Siamese tend to have a more slender frame than the Birman, especially when compared to the sleek body of the Modern Siamese cat. Male Siamese weigh eight to 12 pounds, while females range from five to eight. From nose to end of the tail, Siamese cats are 12 to 14 inches long. 

The Traditional Siamese cat has a large, apple-shaped head and a large, muscular body. Their eyes are rounder than the Modern Siamese cat, and their tail is slightly shorter. The Traditional Siamese has a natural-looking muzzle and large, pointed ears. The Modern Siamese has a long, lean body with a wedge-shaped head, oversized ears, and a long, thin tail. The Modern Siamese has more slanted eyes and a long muzzle and is usually larger than the more-traditional Siamese. All Siamese have short coats.

Coat & Colors

The Birman feature a colorpoint coat, white feet, and striking blue eyes. Kittens are usually born solid white and darken as they age. Birmans have a white-to-cream body and display four color points: chocolate point, seal point, blue point, and lilac point. Birman may also be tabby and tortie patterns.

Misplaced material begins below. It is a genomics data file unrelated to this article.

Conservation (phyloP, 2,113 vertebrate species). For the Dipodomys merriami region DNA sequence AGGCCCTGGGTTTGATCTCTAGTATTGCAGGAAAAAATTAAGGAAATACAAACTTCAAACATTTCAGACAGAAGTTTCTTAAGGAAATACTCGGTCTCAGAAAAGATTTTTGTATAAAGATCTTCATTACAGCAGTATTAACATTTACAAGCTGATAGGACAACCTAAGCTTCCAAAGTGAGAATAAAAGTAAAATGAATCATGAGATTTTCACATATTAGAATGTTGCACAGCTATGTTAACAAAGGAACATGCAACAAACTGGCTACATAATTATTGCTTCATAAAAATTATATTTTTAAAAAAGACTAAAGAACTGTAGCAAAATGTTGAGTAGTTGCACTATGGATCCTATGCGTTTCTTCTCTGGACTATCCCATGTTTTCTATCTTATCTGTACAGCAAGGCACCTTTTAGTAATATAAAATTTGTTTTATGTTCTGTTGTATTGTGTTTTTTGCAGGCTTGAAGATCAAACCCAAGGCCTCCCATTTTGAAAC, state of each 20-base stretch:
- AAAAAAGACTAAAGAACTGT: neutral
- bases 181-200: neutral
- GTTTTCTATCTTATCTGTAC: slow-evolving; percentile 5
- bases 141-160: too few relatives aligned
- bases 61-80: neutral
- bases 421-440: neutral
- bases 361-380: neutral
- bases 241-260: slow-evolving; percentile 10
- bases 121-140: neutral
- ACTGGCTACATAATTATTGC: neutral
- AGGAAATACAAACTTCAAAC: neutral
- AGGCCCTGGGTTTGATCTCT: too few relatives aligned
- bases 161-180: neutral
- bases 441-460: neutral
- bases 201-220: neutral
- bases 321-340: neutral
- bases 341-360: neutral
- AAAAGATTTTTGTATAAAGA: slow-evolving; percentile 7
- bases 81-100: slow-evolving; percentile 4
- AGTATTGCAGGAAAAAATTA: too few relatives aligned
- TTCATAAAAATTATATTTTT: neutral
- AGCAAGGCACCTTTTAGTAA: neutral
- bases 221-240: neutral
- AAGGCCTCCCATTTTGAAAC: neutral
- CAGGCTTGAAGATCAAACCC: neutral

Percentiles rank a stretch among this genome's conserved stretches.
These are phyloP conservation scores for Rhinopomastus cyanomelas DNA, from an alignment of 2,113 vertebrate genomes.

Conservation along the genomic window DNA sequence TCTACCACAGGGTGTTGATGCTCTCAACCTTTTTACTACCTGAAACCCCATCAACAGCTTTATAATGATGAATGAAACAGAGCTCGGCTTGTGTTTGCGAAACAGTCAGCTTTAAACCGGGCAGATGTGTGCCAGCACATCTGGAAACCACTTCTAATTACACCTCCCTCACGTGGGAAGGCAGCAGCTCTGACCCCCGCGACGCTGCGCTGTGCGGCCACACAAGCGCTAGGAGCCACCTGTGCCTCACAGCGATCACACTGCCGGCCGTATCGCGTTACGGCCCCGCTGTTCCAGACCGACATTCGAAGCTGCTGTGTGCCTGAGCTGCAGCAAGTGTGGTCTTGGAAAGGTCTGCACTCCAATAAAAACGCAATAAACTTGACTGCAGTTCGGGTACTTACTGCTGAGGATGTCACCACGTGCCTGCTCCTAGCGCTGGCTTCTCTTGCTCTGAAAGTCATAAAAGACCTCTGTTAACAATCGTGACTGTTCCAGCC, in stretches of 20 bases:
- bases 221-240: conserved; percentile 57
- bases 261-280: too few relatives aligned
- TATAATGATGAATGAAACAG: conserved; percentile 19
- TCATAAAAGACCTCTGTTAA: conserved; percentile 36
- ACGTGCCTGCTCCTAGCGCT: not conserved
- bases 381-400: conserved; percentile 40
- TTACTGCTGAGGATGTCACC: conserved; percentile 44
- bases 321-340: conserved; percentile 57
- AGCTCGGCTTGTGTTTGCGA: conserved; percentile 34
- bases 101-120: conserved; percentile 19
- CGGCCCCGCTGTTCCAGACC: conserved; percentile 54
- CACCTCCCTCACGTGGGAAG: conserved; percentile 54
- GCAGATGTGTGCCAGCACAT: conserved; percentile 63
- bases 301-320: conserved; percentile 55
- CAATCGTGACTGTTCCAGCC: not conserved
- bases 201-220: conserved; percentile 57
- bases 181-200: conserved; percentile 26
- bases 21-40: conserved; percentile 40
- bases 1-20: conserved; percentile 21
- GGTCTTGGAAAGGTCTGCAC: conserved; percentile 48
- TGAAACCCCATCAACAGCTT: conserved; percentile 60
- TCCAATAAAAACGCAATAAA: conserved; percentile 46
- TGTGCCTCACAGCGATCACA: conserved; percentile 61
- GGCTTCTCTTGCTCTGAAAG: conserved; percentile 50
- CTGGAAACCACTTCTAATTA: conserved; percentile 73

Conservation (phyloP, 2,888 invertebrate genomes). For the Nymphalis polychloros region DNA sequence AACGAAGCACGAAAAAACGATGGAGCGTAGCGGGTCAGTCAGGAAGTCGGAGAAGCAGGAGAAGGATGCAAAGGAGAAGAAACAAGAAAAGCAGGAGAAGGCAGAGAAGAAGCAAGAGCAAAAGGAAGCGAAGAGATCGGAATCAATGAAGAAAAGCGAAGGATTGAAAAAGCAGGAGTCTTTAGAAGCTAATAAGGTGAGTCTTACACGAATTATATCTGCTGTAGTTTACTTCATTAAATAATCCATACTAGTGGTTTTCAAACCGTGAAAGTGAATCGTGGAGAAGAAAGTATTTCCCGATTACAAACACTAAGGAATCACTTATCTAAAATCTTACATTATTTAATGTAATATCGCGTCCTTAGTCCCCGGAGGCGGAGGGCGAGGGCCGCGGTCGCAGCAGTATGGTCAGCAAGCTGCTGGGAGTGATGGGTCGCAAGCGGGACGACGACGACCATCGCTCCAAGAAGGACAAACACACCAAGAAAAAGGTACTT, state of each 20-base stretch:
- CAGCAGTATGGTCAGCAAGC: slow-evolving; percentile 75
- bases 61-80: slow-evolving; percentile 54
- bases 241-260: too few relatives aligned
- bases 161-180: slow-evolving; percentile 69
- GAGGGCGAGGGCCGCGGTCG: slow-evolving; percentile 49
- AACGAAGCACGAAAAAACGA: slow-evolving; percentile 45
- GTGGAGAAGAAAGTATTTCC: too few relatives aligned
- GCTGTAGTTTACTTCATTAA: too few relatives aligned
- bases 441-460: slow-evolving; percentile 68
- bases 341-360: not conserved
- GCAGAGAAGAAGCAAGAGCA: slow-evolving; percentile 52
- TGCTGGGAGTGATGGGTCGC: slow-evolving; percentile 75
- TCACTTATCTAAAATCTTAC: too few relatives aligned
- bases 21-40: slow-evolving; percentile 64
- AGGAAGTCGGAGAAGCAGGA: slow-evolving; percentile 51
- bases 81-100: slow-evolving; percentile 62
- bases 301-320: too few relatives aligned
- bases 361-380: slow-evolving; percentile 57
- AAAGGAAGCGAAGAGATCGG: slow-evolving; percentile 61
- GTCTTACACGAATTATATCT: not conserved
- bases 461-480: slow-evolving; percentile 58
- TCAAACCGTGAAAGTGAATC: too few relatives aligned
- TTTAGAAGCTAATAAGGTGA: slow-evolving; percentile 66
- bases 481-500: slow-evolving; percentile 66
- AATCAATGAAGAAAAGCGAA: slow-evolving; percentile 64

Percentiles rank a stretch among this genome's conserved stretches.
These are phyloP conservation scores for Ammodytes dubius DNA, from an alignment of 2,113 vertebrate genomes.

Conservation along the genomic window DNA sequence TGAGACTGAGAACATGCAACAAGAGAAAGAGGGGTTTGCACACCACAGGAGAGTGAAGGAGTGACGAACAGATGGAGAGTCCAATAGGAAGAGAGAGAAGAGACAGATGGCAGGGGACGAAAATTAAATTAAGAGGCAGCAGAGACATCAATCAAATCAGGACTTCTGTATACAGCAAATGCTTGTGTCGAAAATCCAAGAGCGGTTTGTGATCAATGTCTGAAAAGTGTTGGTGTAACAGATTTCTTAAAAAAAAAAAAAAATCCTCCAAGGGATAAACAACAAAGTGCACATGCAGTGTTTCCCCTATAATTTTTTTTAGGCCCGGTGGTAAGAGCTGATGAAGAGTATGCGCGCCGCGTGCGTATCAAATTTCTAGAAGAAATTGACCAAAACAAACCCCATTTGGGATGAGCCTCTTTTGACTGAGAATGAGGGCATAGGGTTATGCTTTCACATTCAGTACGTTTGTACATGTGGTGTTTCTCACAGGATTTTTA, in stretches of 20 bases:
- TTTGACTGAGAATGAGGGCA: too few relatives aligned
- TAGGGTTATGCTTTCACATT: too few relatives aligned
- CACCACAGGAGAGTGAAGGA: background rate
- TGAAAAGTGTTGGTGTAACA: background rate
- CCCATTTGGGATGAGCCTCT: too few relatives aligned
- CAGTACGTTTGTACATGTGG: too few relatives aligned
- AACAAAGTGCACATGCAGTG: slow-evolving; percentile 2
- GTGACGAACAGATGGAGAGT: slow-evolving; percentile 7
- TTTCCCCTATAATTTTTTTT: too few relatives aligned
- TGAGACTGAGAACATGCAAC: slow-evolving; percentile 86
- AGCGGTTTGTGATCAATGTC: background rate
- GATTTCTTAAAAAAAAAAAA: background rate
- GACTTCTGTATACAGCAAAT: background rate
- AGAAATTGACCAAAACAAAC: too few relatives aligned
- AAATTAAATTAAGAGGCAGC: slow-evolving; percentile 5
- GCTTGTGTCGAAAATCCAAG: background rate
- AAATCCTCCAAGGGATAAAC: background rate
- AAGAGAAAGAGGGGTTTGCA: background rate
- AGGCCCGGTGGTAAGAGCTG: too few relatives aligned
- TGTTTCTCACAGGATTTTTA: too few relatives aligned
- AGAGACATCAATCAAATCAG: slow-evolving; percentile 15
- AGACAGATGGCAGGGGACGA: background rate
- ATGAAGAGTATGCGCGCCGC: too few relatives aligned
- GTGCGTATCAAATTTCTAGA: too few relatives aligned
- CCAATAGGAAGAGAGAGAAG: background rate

The Siamese cat can share a similar coat appearance to the Birman and also has a signature colorpoint coat. The Siamese may be a seal point, chocolate point, blue point, or lilac point, with body color being pale fawn, cream, ivory, or bluish-white. As with the Birman, the Siamese cat has vivid blue eyes.

Personality & Temperament

Cat lovers praise the Birman breed’s sweet, gentle, and affectionate temperament. This cat loves its humans and will happily follow you everywhere you go. The Birman is a curious breed that will adapt well to new people and situations. The Birman is an excellent choice if you desire a loving, friendly cat. As a caveat, Birman may become depressed if left alone too often, so you will need to be able to give this kitty plenty of quality time if you wish to avoid behavioral issues.

The Siamese is social, friendly, and affectionate. These cats love people of all ages, as well as cats and other dogs. Get ready for lots of cuddles. This breed is highly playful, active, and intelligent. Siamese can be insistent and are a very vocal cat breed, so plan to hear their opinion about almost everything. They thrive in large families or multi-pet households that can give them all of the attention and interaction they need to thrive.